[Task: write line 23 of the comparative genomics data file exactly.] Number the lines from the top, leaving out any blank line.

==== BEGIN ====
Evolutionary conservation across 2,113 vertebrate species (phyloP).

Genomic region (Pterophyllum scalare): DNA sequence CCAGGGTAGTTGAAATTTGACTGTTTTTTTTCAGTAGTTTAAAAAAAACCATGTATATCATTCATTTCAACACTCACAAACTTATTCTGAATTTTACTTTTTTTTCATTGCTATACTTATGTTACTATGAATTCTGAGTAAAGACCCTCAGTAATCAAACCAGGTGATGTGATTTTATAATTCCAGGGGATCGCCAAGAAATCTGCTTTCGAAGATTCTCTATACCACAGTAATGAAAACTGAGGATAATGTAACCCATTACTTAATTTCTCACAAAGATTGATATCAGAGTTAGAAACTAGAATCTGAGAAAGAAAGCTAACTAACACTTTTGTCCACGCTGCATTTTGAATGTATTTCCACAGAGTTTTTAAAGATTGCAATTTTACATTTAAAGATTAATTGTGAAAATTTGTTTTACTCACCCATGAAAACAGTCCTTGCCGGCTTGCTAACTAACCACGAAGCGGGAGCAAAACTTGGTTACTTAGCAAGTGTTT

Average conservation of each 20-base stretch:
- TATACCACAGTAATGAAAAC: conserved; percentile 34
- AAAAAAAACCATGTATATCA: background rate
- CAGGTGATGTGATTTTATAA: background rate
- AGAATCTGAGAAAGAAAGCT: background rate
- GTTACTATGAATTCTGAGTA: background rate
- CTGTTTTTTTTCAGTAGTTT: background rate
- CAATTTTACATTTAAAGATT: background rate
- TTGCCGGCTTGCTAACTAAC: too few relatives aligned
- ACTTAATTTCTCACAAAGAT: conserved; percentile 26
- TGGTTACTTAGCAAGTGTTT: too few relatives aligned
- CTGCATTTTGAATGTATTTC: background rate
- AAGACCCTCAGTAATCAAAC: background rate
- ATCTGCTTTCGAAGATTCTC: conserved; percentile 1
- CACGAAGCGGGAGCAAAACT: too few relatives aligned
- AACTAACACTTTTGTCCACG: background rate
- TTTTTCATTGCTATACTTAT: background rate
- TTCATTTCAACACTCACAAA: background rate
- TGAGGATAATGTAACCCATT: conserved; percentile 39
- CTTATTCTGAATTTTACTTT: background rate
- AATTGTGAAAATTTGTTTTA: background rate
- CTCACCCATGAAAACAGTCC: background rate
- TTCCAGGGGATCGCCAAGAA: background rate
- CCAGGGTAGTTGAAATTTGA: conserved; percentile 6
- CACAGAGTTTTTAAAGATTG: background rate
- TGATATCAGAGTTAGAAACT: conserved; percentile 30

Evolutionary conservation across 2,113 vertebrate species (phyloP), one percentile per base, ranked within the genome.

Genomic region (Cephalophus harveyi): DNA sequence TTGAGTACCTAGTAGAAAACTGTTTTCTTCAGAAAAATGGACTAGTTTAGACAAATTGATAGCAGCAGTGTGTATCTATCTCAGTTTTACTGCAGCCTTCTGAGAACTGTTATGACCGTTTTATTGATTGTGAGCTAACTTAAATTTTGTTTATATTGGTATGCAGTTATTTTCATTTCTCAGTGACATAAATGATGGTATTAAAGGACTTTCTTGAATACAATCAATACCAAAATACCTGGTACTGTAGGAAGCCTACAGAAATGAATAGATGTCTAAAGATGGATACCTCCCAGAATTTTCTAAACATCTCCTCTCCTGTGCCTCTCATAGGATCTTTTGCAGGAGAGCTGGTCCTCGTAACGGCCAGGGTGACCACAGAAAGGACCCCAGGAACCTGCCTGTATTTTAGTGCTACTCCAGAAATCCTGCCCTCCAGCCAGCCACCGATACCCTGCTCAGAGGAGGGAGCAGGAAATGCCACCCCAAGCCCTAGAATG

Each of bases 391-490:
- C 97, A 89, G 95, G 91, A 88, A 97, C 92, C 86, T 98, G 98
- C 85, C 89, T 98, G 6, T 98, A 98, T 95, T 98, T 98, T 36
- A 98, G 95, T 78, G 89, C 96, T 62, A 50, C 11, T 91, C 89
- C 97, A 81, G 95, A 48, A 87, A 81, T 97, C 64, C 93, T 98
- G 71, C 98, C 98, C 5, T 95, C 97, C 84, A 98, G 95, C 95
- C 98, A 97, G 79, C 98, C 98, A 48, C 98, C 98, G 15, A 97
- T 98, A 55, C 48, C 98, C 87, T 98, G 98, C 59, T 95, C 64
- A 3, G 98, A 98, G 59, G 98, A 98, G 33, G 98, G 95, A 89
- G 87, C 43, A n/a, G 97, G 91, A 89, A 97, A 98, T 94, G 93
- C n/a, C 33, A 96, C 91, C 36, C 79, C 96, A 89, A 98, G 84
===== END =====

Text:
- AATTGTGAAAATTTGTTTTA: background rate